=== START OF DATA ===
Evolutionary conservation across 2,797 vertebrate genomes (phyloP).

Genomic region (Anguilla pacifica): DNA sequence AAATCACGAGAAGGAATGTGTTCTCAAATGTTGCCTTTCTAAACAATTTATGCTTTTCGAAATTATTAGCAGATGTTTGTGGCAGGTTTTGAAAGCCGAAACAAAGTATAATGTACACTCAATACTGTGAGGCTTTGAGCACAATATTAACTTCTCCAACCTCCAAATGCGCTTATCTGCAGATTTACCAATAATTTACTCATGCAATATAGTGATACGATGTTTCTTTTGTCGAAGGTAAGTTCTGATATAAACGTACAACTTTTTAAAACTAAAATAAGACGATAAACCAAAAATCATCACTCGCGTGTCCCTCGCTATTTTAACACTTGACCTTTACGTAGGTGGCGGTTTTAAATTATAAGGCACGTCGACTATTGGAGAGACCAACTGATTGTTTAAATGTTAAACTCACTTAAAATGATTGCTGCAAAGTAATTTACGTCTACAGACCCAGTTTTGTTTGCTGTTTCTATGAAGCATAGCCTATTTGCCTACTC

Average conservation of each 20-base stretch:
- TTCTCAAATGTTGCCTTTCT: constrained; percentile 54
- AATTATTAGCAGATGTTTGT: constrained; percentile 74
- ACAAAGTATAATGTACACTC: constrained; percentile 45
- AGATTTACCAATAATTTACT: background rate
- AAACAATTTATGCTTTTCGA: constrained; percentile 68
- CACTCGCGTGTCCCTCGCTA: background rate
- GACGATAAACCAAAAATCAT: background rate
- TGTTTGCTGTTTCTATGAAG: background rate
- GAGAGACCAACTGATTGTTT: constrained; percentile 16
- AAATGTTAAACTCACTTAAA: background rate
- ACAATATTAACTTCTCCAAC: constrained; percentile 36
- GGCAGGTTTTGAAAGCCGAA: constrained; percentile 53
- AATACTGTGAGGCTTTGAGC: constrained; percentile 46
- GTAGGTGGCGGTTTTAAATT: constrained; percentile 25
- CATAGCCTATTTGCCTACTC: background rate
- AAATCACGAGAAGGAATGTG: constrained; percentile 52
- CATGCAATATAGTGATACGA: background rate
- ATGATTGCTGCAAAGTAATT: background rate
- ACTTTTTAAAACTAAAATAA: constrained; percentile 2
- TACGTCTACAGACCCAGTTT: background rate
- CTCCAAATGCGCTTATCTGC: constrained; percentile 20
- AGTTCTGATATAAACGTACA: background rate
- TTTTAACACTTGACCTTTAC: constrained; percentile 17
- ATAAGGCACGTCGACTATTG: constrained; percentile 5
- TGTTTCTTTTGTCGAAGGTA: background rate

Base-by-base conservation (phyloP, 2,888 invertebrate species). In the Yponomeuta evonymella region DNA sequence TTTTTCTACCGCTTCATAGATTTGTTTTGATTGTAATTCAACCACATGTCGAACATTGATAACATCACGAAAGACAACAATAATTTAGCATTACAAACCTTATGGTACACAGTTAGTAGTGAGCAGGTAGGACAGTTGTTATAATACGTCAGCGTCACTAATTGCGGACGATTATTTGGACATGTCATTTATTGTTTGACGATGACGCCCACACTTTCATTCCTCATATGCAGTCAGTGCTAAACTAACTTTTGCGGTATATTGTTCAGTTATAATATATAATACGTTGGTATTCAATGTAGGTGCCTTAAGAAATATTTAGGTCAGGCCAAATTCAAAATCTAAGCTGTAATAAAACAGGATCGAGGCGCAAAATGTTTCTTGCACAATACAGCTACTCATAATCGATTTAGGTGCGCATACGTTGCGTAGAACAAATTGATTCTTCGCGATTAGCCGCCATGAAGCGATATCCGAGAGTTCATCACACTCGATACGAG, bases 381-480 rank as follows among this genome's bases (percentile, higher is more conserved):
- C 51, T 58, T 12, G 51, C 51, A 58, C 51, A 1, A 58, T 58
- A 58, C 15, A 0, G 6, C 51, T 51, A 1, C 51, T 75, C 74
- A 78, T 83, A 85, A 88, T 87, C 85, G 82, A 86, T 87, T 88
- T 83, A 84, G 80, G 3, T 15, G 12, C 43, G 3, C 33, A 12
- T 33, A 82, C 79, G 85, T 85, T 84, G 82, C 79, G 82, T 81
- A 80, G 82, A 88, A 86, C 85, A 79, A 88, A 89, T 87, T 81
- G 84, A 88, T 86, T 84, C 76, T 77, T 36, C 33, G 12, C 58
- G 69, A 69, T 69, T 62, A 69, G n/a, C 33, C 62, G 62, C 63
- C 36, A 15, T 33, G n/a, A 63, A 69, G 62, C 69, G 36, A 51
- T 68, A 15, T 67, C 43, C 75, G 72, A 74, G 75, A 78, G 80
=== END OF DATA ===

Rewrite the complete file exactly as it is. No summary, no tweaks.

Evolutionary conservation across 2,797 vertebrate genomes (phyloP).

Genomic region (Anguilla pacifica): DNA sequence AAATCACGAGAAGGAATGTGTTCTCAAATGTTGCCTTTCTAAACAATTTATGCTTTTCGAAATTATTAGCAGATGTTTGTGGCAGGTTTTGAAAGCCGAAACAAAGTATAATGTACACTCAATACTGTGAGGCTTTGAGCACAATATTAACTTCTCCAACCTCCAAATGCGCTTATCTGCAGATTTACCAATAATTTACTCATGCAATATAGTGATACGATGTTTCTTTTGTCGAAGGTAAGTTCTGATATAAACGTACAACTTTTTAAAACTAAAATAAGACGATAAACCAAAAATCATCACTCGCGTGTCCCTCGCTATTTTAACACTTGACCTTTACGTAGGTGGCGGTTTTAAATTATAAGGCACGTCGACTATTGGAGAGACCAACTGATTGTTTAAATGTTAAACTCACTTAAAATGATTGCTGCAAAGTAATTTACGTCTACAGACCCAGTTTTGTTTGCTGTTTCTATGAAGCATAGCCTATTTGCCTACTC

Average conservation of each 20-base stretch:
- TTCTCAAATGTTGCCTTTCT: constrained; percentile 54
- AATTATTAGCAGATGTTTGT: constrained; percentile 74
- ACAAAGTATAATGTACACTC: constrained; percentile 45
- AGATTTACCAATAATTTACT: background rate
- AAACAATTTATGCTTTTCGA: constrained; percentile 68
- CACTCGCGTGTCCCTCGCTA: background rate
- GACGATAAACCAAAAATCAT: background rate
- TGTTTGCTGTTTCTATGAAG: background rate
- GAGAGACCAACTGATTGTTT: constrained; percentile 16
- AAATGTTAAACTCACTTAAA: background rate
- ACAATATTAACTTCTCCAAC: constrained; percentile 36
- GGCAGGTTTTGAAAGCCGAA: constrained; percentile 53
- AATACTGTGAGGCTTTGAGC: constrained; percentile 46
- GTAGGTGGCGGTTTTAAATT: constrained; percentile 25
- CATAGCCTATTTGCCTACTC: background rate
- AAATCACGAGAAGGAATGTG: constrained; percentile 52
- CATGCAATATAGTGATACGA: background rate
- ATGATTGCTGCAAAGTAATT: background rate
- ACTTTTTAAAACTAAAATAA: constrained; percentile 2
- TACGTCTACAGACCCAGTTT: background rate
- CTCCAAATGCGCTTATCTGC: constrained; percentile 20
- AGTTCTGATATAAACGTACA: background rate
- TTTTAACACTTGACCTTTAC: constrained; percentile 17
- ATAAGGCACGTCGACTATTG: constrained; percentile 5
- TGTTTCTTTTGTCGAAGGTA: background rate

Base-by-base conservation (phyloP, 2,888 invertebrate species). In the Yponomeuta evonymella region DNA sequence TTTTTCTACCGCTTCATAGATTTGTTTTGATTGTAATTCAACCACATGTCGAACATTGATAACATCACGAAAGACAACAATAATTTAGCATTACAAACCTTATGGTACACAGTTAGTAGTGAGCAGGTAGGACAGTTGTTATAATACGTCAGCGTCACTAATTGCGGACGATTATTTGGACATGTCATTTATTGTTTGACGATGACGCCCACACTTTCATTCCTCATATGCAGTCAGTGCTAAACTAACTTTTGCGGTATATTGTTCAGTTATAATATATAATACGTTGGTATTCAATGTAGGTGCCTTAAGAAATATTTAGGTCAGGCCAAATTCAAAATCTAAGCTGTAATAAAACAGGATCGAGGCGCAAAATGTTTCTTGCACAATACAGCTACTCATAATCGATTTAGGTGCGCATACGTTGCGTAGAACAAATTGATTCTTCGCGATTAGCCGCCATGAAGCGATATCCGAGAGTTCATCACACTCGATACGAG, bases 381-480 rank as follows among this genome's bases (percentile, higher is more conserved):
- C 51, T 58, T 12, G 51, C 51, A 58, C 51, A 1, A 58, T 58
- A 58, C 15, A 0, G 6, C 51, T 51, A 1, C 51, T 75, C 74
- A 78, T 83, A 85, A 88, T 87, C 85, G 82, A 86, T 87, T 88
- T 83, A 84, G 80, G 3, T 15, G 12, C 43, G 3, C 33, A 12
- T 33, A 82, C 79, G 85, T 85, T 84, G 82, C 79, G 82, T 81
- A 80, G 82, A 88, A 86, C 85, A 79, A 88, A 89, T 87, T 81
- G 84, A 88, T 86, T 84, C 76, T 77, T 36, C 33, G 12, C 58
- G 69, A 69, T 69, T 62, A 69, G n/a, C 33, C 62, G 62, C 63
- C 36, A 15, T 33, G n/a, A 63, A 69, G 62, C 69, G 36, A 51
- T 68, A 15, T 67, C 43, C 75, G 72, A 74, G 75, A 78, G 80